School gardens are high on the popularity chart…and here to stay. Having a garden places you in a league of impressive parents, teachers, students, and administrators who have improved school lunches, advanced environmental literacy, brought children outside, provided green space at urban schools…and introduced young people to fresh, locally grown (right in the schoolyard) produce that they sow, harvest, and eat, often right “off the vine.”
Typically, school gardens involve students in hands-on science learning as they observe the whole plant lifecycle and explore how the environment affects the growth and health of plants. And then there is the food connection: Students realize that fresh fruit and vegetables don’t originate in the grocery store, and begin to appreciate how delicious and nutritious fresh food is. And sometimes have a chance to delve into the sustainable agricultural aspects of food production. In many schools, gardens have jumpstarted changes in school lunch so that students are eating fewer processed foods, and in events like Garden to School Café, eating meals prepared with produce right from their school gardens. Don’t forget environmental awareness and stewardship: Maintaining a garden helps students understand the importance of a clean, healthy environment.
Establishing a school garden has some basic steps: school/administrative/custodial OK; a group of committed parents and teachers; an outside space (and don’t despair if it’s just concrete or has minimal shade…it’s doable!), access to water; substantial first-year planning and physical work; some financial and other resources; and PASSION AND COMMITMENT. It might take a year or two to make gardening a smooth operation – so do think big, but start small.
There are myriad school garden resources in the city…and many school gardens that can serve as models. The school gardening community is quite tight knit and people are willing to help every step of the way.
The best part? No matter what challenge you might face, you know the garden is amazing every time a child plants a seed, plays in the soil, finds a worm, eats a vegetable he or she has not eaten before…and those are the experiences you want, no matter the garden size or location.
Think of school gardens this way: Have garden, make change…that is long lasting. There are so many benefits to school gardens, and they roll out differently in each school, depending on envisioned use and impact.
Steps for Starting a School Garden
- Ask the principal whether a school garden can be established, and if it’s a yes, then ask him or her where the garden can be located, how big it should be, etc.
- Determine the best garden location. Work with the custodian, make sure there is access to water, and take into account any regulations/requirements that must be followed (fire safety, security, etc.) If the garden is in a gated area, make sure you have a key (this can be tricky depending on your custodian and overall school culture).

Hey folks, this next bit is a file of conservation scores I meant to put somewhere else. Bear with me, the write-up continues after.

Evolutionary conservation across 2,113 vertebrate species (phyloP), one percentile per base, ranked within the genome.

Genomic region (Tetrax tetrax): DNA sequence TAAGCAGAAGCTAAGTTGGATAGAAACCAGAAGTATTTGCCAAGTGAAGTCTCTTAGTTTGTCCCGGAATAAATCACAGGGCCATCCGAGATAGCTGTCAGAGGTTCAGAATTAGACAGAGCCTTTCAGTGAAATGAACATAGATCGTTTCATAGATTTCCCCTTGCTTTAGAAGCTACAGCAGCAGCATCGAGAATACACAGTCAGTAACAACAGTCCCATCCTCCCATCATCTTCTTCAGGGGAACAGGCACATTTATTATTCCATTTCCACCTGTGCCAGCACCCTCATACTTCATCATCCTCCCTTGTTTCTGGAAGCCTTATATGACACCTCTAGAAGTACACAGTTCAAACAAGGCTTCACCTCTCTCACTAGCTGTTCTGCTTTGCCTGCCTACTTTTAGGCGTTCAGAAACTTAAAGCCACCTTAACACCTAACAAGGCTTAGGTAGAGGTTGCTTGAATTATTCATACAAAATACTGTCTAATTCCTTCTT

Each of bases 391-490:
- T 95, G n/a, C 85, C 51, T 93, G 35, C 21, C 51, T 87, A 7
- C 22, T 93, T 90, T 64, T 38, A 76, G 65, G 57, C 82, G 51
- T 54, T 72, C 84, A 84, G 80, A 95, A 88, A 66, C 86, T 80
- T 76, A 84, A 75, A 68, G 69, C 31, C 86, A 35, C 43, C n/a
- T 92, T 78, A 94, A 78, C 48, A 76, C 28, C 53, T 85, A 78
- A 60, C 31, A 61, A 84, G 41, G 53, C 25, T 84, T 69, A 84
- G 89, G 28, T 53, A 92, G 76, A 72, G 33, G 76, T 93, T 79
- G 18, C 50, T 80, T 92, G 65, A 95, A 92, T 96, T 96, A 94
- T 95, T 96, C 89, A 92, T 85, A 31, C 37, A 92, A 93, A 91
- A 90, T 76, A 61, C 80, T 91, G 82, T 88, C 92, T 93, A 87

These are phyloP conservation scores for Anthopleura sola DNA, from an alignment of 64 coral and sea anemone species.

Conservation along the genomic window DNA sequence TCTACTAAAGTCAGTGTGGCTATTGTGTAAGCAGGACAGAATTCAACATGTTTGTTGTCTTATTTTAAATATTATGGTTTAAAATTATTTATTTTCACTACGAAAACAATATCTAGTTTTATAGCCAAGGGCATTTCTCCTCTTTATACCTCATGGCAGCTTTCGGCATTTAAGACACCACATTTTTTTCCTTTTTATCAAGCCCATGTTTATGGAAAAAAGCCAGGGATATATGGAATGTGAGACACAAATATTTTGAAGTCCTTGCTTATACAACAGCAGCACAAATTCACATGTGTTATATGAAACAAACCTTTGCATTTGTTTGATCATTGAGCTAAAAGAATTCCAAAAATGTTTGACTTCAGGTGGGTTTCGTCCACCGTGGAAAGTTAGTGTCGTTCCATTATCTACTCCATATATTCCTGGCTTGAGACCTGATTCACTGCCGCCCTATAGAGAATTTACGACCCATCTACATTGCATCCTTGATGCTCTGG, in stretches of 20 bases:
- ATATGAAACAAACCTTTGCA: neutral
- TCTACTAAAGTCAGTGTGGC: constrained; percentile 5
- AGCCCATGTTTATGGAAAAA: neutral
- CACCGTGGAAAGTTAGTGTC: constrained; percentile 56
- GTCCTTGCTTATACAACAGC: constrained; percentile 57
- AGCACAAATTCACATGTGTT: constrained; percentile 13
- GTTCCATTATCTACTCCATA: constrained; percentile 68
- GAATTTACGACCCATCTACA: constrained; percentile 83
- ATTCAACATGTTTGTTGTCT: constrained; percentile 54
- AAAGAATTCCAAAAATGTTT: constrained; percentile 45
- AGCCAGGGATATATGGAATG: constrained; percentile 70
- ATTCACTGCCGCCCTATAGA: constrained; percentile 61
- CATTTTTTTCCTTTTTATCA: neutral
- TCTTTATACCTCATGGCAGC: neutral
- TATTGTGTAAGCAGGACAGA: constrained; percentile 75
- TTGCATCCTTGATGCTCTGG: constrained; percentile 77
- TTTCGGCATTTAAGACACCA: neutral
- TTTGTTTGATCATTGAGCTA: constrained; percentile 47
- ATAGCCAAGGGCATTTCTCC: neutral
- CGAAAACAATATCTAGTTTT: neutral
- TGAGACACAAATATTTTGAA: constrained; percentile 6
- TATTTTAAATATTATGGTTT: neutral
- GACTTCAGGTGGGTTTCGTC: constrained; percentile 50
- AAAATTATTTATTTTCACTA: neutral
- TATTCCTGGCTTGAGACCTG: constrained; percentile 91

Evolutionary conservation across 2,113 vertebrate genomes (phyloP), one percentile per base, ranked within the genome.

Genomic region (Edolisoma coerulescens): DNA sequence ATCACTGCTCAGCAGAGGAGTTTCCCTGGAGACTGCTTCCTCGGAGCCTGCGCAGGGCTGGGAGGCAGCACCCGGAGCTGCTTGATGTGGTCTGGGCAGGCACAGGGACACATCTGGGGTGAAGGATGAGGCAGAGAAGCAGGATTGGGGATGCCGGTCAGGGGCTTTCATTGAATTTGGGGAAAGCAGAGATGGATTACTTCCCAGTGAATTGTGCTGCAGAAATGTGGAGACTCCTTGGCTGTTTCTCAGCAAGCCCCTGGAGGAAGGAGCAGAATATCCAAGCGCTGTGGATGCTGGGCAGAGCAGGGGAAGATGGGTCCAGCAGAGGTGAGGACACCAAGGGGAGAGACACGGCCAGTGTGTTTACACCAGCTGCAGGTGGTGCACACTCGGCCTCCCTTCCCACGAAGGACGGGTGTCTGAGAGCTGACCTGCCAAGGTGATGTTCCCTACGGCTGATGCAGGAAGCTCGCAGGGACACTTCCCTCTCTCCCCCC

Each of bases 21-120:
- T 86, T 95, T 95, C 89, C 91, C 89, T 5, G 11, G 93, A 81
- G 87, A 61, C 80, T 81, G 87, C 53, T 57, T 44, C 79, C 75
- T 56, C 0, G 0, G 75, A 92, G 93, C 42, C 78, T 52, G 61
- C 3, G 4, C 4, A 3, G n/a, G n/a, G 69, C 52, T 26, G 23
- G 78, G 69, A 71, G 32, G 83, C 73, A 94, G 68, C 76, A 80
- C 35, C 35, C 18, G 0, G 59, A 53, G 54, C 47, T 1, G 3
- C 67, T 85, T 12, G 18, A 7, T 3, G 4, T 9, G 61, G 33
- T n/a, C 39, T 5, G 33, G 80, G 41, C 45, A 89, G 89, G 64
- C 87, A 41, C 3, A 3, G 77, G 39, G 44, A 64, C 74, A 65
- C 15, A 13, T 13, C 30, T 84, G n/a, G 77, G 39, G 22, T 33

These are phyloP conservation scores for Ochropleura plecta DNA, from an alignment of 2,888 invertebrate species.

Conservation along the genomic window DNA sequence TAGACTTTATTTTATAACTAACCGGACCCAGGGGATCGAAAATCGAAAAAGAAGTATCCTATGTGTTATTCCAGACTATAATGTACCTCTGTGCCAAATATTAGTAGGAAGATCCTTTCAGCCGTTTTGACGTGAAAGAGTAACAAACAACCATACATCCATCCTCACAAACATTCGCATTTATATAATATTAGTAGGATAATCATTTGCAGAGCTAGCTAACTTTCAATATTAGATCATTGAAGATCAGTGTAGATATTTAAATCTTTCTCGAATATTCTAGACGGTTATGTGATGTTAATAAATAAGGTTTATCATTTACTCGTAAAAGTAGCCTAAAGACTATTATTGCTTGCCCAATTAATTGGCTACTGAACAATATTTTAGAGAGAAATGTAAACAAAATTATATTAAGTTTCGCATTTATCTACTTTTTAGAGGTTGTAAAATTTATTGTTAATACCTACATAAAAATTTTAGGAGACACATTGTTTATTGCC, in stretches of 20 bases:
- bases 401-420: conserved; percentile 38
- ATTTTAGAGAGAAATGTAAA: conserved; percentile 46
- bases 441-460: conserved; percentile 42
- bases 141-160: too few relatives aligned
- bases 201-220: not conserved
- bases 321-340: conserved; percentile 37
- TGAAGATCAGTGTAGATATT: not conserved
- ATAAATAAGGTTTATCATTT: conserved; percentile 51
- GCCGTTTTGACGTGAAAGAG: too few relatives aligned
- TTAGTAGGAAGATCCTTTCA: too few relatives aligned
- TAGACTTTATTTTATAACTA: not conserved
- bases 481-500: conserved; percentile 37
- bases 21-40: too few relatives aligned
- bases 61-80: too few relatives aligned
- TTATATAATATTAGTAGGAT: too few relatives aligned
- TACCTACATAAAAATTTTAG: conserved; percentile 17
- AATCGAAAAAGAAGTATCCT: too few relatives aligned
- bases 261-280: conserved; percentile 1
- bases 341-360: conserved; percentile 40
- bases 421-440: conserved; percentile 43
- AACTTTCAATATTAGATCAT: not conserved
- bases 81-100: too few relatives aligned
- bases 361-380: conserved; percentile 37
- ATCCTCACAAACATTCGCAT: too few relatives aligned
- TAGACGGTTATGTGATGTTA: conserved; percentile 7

- Visit other school and community gardens to get a feel for what might work at your school (there are lots of good models, including those featured on growtolearn.org).
- Establish a garden committee (parents, teachers, students, and other volunteers, like community gardeners or a garden-focused non-profit, etc.) IMPORTANT: Garden committee chairs need to be committed, engaged, creative, persistent, especially when getting the garden started. There needs to be at least one dedicated teacher. Continually think to the future: Who will run the garden down the line? How will it be sustained over the long term?
- Determine what type of garden you want. (Remember, the principal has the first call on this, though you can certainly negotiate, but the goal is to develop partnerships with school leaders and staff.) Create a garden plan (usually a visual map — make sure to think about storage and whether you want raised beds); you will want to show this to the principal and custodians for review and approval.
- Determine who will use the garden and how. (E.g., Will it be a mix of parents and teachers? Will there be one teacher who is the garden coordinator? Will all grades participate?)
- If necessary, test the soil. If you are thinking about a gardening on existing green space, make sure to test the soil. Many schools green spaces have contaminated soil. For edible gardens, that is problematic, and that means building raised planters with new soil.
- Determine garden development needs and identify resources to fulfil those needs. (Will you get donations of materials? Will you write grants? Will the PTA support the garden? Will you have local sponsors? What type of fundraising will you undertake?)
- Decide who will construct the garden (parents, teachers, and students? community volunteers?), or whether you will raise enough resources for a pre-fabricated system. The latter is probably easier, but typically more expensive. The former is much more engaging and pulls community together…and can be quite fun.
- Consider a “gardening 101” for key volunteers and teachers.
- Have a garden launch: Announce it to the school, maybe a groundbreaking. Get some press!
- Create a plan for using the garden. REMEMBER: Start small. Maybe just a few classes to start. Determine how you will work with teachers in these classrooms…and what you hope students will learn. Teachers especially like to build gardening into aspects of the curriculum, like science.
- Have fun…anticipate challenges (everything from natural to school-based)…work through the challenges…grow incrementally.
- Seek and get visibility!